experience out there. Here are some questions we can't currently answer
and/or won't be able to investigate thoroughly in the time we have

        1. How bad would the added noise and heat be with large external
           SCSI disks hung off 4/6x's?

        2. Would something like the OMNI or Legato accelerators allow us to
           use SCSI disks instead of the more expensive (and less flexible)
           SMD disks?

        3. Sun doesn't currently maintain the proposed configuration. What
           alternatives are there for short turnaround (< 24hr) maintenance?

        4. What other architectures are we neglecting? SPARCserver-1s with
           several large SCSI disks come to mind. What kind of experience
           have people had with them?

I will summarize the responses to sun-managers and sun-spots.


Skip (

From: auspex! (Guy Harris)
Subject: Re: Sun disk space expansion/migration options/opinions wanted
Date: Thu, 26 Jul 90 14:45:08 PDT

> If I knew for certain that something like an Auspex was in the cards, I'd
> opt for SCSI disks compatible with it (HP 660MB now, 1GB later),

Note that, at least at present, "compatible" means "we (Auspex) stick the
drive in our drive carrier and plug it into our drive box" - you can't just
plug J. Random SCSI Disk into an NS5000 without some work.

From: (Steve Simmons)
Subject: Re: Sun disk space expansion/migration options/opinions wanted
Date: Thu, 26 Jul 90 21:10:08 EDT

In a previous life I did extensive performance analysis of Sun 3/X60 file
servers, diskless clients, and dataless nodes. The one absolutely true fact
deerived was

>>>>>>>>>> EVERYONE'S SITUATION IS DIFFERENT <<<<<<<<<<<<<<

That said, I will go ahead and offer some opinions -- just take them with a
big grain of salt.

The best performance/system integrity compromise is dataless nodes and file
servers. Our analysis (done back in the ND days) was that 80% of client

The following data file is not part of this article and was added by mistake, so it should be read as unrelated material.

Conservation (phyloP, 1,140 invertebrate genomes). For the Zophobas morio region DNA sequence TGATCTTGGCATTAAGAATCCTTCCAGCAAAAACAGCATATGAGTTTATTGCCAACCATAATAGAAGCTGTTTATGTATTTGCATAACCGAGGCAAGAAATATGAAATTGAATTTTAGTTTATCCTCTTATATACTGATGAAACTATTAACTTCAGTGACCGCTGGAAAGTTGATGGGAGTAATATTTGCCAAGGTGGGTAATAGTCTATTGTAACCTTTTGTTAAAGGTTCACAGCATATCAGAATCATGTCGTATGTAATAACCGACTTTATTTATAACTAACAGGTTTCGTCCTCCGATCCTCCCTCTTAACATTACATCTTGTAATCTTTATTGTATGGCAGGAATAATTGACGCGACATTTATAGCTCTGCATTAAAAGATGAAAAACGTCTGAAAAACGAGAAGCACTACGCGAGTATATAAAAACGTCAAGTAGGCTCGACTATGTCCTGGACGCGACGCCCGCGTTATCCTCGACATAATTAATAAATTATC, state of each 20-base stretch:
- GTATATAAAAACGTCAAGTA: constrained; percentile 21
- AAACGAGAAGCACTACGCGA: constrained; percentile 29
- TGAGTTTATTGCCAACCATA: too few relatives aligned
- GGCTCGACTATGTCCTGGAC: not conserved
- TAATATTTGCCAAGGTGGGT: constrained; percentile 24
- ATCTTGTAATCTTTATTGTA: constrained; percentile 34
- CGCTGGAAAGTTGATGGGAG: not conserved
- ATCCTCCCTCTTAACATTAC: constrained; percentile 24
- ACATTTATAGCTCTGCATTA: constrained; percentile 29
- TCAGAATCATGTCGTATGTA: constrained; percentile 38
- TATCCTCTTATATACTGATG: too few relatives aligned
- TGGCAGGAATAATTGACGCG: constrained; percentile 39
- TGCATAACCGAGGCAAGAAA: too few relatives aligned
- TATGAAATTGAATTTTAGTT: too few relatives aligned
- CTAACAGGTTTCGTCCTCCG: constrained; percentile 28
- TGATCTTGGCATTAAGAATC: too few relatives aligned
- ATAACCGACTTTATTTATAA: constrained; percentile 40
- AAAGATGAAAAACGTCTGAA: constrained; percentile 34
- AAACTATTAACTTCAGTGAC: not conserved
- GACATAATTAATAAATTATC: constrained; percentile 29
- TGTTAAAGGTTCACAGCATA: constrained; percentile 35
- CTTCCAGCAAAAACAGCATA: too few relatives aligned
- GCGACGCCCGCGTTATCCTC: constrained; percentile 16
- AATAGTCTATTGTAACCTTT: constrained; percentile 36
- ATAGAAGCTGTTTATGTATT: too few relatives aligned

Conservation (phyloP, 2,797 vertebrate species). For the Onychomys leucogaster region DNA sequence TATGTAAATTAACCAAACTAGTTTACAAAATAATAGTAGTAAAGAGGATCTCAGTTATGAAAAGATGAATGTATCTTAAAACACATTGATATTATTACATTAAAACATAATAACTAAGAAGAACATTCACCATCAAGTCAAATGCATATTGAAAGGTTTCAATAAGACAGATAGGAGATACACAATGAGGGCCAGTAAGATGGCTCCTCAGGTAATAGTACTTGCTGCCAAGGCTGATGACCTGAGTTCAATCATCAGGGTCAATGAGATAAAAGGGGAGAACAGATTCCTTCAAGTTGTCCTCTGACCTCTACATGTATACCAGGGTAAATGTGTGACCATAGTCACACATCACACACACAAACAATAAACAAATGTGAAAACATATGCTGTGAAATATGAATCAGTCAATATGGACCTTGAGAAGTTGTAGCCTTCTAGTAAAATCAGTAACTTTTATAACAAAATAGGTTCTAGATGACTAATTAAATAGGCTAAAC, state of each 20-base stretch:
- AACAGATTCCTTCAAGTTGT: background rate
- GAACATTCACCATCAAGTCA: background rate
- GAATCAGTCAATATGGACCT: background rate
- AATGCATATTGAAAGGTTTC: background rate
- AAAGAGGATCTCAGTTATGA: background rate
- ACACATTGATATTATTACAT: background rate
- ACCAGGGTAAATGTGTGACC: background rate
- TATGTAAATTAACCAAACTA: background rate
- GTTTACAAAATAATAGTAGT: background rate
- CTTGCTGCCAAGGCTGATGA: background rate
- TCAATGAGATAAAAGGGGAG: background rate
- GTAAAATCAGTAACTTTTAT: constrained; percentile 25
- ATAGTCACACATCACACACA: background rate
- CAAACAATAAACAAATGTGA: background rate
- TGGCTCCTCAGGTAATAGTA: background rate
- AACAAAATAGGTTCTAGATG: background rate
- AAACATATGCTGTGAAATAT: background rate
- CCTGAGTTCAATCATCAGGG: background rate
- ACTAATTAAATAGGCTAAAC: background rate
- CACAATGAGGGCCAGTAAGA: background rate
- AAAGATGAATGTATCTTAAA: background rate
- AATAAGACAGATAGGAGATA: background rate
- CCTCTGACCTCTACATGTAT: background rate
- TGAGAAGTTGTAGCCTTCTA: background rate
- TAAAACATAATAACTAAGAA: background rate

disk accesses were to /, swap, and /usr (we did not keep actual user files
in /usr - it was the /usr/lib and /usr/bin stuff). Of those accesses, / was
99% reads, /usr was 99% reads, and swap was 20 to 40% writes. As you read
on, remember that writes are expensive in NFS.

Most access to actual user files (what would now be /home) were read

Experiments with local swap disks had interesting results. Putting a local
swap on a single client made no net performance improvement on overall
server performance, *and degraded client perforance in the one-client
model*. Why? Because swapping over the wire to an otherwise unloaded SMD
disk was faster than Suns low-perfomance local SCSI of the time. But if you
look at *all* the clients, it was a different story. Between 3 and 4
clients came the breakeven point in performance -- 4 clients with local swap
disk got better performance that 4 clients swapping on the SMD disk *if they
were all actually swapping*.

SCSI disks have gotten lots faster since then, SMD disks have gotten
somewhat faster, IPI disks are a step up from SMD. My feeling is the
breakeven is still somewhere between 3 and 6.

In the many-client model, still better performance was obtained by putting /
on the local disk, and better yet by putting /usr. This effectively
offloaded 80% of disk accesses and the great bulk of writes from the server.

There are some tradeoffs, tho. The more disks you have, the more you have
to administer/repair/upgradeOS/etc. It's not huge lot of work if you plan
for it: Carry a prebuilt spare disk, which serves double duty. On one hand
it's a hot spare so you're only down a few minutes when a disk dies, and
when upgrade times you upgrade the spare, swap it into an existing unit,
upgrade the disk you just took out, repeat until all systems are upgraded.

So what's my suggestion to you? On the assumption your clients do get
reasonably hard use, I'd do one of the two following:

Scenario A:

Put / and swap on the local 4/6X disks. /usr would be nice, but won't fit.

Divide the 2.5GB disks between the 3/260s. This gives you redundant service
and faster 3/260 performance, at only the cost of one extra copy of /usr.
If one server goes down, restore the critical users files from tape and
carry on.

Buying another disk for the 3/60 is probably not cost/performance effective.